Betic midwife toad (Alytes dickhilleni)

Spanish: Sapo Partero Bético
KingdomAnimalia
PhylumChordata
ClassAmphibia
OrderAnura
FamilyAlytidae
GenusAlytes (1)
SizeSnout-vent length: 3.5 cm (2)

The Betic midwife toad is classified as Vulnerable (VU) on the IUCN Red List (1).

A small, distinctive species belonging to an ancient family of amphibians, the Betic midwife toad (Alytes dickhilleni) is one of just five surviving species of midwife toad. The common name of the midwife toads (species in the genus Alytes) refers to the unusually high level of parental care exhibited by the male (3).

The Betic midwife toad is generally greyish in colour and is scattered with a mixture fine black, grey and pale dots on the back, which give it a somewhat ‘dusty’ appearance (2) (3). It has large eyes with vertical, slit-shaped pupils, a round, flattened tongue, long limbs, and long, unwebbed fingers and toes. The skin is generally fairly smooth and shiny, except for a defined line of white glandular bumps or warts running along the sides of the back (3).

This species has a distinctive area of grey between the eyes, as well as short, slim, raised glands on the back of the head behind each eye. Unlike other Alytes species, the Betic midwife toad does not have reddish-orange glandular spots (2) (3).

An endemic amphibian of south-eastern Spain (1) (2) (4), the Betic midwife toad has a rather fragmented distribution (1). It is largely restricted to the mountain ranges of the Sierra Tejeda, Sierra Almijara, Sierra de Gádor, Sierra de Baza, Sierra Mágina and the Sierra de Alcaraz (2) (3). 

A number of other isolated populations occur elsewhere in the Iberian Peninsula, including populations in the Sierra Nevada, Sierra de Filabres, Sierra de Castril, Sierra Magina and Sierra de Cazorla, as well as in parts of Jaén and southwest Granada (4).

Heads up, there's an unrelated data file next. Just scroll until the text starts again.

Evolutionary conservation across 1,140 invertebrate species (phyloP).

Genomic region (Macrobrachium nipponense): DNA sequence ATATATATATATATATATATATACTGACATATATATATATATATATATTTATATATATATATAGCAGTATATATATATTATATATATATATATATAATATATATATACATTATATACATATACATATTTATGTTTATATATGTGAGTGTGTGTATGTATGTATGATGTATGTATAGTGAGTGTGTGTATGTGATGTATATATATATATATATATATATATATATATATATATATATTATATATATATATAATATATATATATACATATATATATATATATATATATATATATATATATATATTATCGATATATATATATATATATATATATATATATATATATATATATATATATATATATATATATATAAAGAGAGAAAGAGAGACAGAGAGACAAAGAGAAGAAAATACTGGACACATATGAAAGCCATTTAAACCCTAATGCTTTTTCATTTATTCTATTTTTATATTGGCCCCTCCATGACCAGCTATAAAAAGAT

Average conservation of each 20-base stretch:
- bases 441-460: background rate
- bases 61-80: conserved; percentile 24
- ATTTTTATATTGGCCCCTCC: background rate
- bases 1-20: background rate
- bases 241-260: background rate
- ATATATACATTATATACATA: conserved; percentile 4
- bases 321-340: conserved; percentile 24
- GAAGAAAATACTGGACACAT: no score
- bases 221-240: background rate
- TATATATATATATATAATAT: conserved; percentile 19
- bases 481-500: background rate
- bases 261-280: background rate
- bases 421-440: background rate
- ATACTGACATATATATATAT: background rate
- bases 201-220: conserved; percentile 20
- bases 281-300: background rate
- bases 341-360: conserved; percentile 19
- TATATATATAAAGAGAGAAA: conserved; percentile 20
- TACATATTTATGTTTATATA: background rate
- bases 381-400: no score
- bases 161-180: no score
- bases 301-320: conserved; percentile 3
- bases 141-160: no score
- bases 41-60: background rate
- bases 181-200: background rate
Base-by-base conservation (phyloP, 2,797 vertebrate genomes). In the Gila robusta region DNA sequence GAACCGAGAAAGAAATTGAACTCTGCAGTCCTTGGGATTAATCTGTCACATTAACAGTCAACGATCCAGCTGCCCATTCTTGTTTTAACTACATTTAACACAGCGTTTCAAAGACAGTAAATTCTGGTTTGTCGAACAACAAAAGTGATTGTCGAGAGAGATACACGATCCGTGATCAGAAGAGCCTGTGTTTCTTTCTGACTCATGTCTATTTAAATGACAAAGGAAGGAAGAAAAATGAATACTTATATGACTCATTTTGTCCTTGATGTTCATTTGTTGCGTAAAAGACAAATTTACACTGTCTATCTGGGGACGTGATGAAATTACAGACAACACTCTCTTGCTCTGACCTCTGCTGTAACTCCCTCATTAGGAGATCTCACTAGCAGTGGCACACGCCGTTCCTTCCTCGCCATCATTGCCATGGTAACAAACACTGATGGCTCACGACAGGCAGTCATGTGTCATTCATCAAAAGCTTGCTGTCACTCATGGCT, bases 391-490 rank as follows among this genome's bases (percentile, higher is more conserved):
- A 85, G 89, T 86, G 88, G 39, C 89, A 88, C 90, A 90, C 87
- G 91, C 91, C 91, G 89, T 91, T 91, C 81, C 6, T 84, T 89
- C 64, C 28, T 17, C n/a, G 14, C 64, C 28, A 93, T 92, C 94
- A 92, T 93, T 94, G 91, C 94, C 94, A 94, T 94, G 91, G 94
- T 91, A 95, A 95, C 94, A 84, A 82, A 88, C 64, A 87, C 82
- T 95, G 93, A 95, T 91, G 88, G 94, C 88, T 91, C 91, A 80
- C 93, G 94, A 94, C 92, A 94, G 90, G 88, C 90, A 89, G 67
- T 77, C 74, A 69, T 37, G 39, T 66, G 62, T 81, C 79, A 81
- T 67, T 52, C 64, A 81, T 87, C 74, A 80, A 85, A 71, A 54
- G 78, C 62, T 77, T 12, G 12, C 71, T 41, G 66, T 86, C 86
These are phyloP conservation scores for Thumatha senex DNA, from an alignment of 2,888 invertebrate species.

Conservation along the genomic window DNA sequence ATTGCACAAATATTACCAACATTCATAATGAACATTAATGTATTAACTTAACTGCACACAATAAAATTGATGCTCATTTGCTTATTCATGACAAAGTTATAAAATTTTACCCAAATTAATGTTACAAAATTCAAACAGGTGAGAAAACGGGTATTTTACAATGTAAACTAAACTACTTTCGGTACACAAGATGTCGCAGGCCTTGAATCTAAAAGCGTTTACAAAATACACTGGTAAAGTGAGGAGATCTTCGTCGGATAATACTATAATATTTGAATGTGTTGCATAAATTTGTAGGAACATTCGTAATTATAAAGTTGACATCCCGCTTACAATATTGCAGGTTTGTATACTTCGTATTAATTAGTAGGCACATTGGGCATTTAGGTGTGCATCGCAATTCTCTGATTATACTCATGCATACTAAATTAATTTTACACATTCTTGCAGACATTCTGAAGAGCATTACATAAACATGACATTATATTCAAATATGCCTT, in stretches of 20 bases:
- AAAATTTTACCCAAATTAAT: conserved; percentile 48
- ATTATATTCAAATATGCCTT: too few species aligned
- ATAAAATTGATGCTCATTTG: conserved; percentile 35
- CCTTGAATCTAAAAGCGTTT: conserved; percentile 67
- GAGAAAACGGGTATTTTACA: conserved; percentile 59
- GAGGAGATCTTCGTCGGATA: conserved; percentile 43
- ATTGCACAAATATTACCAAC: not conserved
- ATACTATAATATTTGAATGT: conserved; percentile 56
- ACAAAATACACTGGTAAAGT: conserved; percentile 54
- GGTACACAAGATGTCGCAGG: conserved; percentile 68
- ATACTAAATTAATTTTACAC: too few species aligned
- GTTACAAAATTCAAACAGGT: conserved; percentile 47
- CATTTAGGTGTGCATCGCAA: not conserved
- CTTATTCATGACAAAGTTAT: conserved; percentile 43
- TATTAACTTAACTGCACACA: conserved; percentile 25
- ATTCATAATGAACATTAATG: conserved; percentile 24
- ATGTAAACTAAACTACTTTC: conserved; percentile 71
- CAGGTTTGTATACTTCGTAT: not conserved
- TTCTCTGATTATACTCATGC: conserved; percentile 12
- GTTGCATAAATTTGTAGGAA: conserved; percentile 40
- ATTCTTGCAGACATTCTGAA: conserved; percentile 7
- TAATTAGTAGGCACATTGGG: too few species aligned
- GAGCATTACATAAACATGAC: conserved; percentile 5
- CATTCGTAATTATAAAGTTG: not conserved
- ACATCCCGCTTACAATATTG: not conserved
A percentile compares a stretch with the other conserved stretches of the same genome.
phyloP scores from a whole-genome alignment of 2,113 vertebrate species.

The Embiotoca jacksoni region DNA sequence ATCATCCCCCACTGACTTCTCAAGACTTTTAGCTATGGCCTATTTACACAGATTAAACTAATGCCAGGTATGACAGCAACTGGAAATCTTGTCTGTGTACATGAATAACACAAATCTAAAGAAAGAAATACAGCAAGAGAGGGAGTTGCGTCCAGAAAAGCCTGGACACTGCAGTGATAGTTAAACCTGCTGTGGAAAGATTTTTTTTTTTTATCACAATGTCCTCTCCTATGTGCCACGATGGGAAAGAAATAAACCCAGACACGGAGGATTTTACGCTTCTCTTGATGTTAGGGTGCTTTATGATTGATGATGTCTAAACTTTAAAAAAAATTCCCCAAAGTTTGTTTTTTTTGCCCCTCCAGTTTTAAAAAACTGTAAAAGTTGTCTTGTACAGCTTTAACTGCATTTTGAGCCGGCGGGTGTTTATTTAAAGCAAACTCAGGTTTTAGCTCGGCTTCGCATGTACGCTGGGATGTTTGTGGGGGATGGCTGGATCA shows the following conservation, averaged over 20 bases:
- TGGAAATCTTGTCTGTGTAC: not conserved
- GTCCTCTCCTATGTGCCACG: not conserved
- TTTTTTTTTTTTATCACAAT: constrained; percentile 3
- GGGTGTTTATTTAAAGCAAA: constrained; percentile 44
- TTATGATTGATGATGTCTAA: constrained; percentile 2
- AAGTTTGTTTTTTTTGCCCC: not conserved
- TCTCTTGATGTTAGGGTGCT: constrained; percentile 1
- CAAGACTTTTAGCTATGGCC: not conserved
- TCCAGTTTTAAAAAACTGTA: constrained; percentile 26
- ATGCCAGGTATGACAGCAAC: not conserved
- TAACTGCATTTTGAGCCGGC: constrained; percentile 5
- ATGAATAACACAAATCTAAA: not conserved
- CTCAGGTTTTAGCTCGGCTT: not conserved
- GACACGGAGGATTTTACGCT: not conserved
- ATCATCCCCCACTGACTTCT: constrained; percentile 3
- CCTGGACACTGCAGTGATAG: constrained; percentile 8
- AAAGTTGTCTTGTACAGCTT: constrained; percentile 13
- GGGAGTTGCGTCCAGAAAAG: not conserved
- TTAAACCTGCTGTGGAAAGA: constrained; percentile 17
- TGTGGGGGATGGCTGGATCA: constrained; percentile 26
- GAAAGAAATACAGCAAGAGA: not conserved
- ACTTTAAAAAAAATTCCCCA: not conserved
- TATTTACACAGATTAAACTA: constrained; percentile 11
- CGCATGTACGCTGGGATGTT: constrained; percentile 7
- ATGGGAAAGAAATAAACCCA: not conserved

The Betic midwife toad occurs at elevations of 700 to 2,140 metres (1). 

Many of the Betic midwife toad’s populations are confined to isolated mountains and valleys. It is typically found in pine and oak forests and in rocky, open landscapes, and is commonly encountered on rock fissures, eroded soils and on or under stones next to water (1) (2). It may also be found in the cracks and crevices of cliffs, and on slopes of loose soil on the verge of roads and highways (4). The Betic midwife toad is often rare in the drier parts of its range, and populations in these areas are typically associated with springs (1).

The Betic midwife toad breeds in clear mountain streams (5), as well as in man-made reservoirs and artificial pools such as cattle troughs (2) (3).

The Betic midwife toad is a rather shy, nocturnal amphibian, spending much of the day hidden away in damp underground refuges, close to water (3). Like other midwife toads, this species displays a rather unusual breeding behaviour, in which the male provides all of the parental care (6).

During the breeding season, the male Betic midwife toad has a rather distinctive, ringing call and will also make short, ‘peeping’ calls from its underground burrow to attract the female (3). Calls are the primary mating display of this species (7), and the male may also call from open ground or from crevices, usually within 50 metres of where the tadpoles will eventually develop (6). The female midwife will respond to the advertising male by calling back in reply, which is fairly unusual among most species of frogs and toads (6).